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The Strathprints institutional repository is a digital archive of University of Strathclyde's Open Access research outputs. Strathprints provides access to thousands of Open Access research papers by Strathclyde researchers, including by researchers from the Physical Activity for Health Group based within the School of Psychological Sciences & Health. Research here seeks to better understand how and why physical activity improves health, gain a better understanding of the amount, intensity, and type of physical activity needed for health benefits, and evaluate the effect of interventions to promote physical activity.

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An eye-tracking approach to the analysis of relevance judgments on the web : the case of Google search engine

Balatsoukas, Panagiotis and Ruthven, Ian (2012) An eye-tracking approach to the analysis of relevance judgments on the web : the case of Google search engine. Journal of the American Society for Information Science and Technology, 63 (9). pp. 1728-1746. ISSN 1532-2890

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Abstract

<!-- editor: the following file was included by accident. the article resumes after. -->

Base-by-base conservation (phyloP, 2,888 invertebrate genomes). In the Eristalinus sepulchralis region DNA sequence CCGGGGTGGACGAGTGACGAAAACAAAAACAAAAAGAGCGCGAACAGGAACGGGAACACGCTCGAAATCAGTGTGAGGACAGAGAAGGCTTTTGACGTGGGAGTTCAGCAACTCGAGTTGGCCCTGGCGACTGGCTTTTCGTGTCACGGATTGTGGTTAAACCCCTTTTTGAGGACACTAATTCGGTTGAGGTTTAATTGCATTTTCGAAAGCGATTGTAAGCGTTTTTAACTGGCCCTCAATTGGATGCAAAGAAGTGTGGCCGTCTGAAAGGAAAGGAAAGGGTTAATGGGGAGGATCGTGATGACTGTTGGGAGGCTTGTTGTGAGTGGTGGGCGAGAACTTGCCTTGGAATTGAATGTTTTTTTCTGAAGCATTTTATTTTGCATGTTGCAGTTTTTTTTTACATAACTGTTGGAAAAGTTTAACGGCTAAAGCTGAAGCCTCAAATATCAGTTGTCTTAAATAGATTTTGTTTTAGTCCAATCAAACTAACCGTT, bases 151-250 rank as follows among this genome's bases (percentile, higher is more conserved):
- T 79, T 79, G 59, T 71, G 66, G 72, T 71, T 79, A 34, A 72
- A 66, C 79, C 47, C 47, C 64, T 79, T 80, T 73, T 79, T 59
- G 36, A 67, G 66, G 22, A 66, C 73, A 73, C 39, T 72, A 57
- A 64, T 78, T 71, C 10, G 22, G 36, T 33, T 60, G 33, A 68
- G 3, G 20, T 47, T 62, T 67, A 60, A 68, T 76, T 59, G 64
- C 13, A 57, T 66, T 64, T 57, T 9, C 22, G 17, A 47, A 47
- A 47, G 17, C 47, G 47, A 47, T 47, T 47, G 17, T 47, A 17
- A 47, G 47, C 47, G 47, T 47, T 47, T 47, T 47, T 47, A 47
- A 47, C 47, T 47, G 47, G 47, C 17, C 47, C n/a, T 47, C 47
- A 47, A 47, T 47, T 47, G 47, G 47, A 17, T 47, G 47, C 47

Eye movement data can provide an in-depth view of human reasoning and the decision-making process, and modern information retrieval (IR) research can benefit from the analysis of this type of data. The aim of this research was to examine the relationship between relevance criteria use and visual behavior in the context of predictive relevance judgments. To address this objective, a multimethod research design was employed that involved observation of participants’ eye movements, talk-aloud protocols, and postsearch interviews. Specifically, the results reported in this article came from the analysis of 281 predictive relevance judgments made by 24 participants using the Google search engine. We present a novel stepwise methodological framework for the analysis of relevance judgments and eye movements on the Web and show new patterns of relevance criteria use during predictive relevance judgment. For example, the findings showed an effect of ranking order and surrogate components (Title, Summary, and URL) on the use of relevance criteria. Also, differences were observed in the cognitive effort spent between very relevant and not relevant judgments. We conclude with the implications of this study for IR research.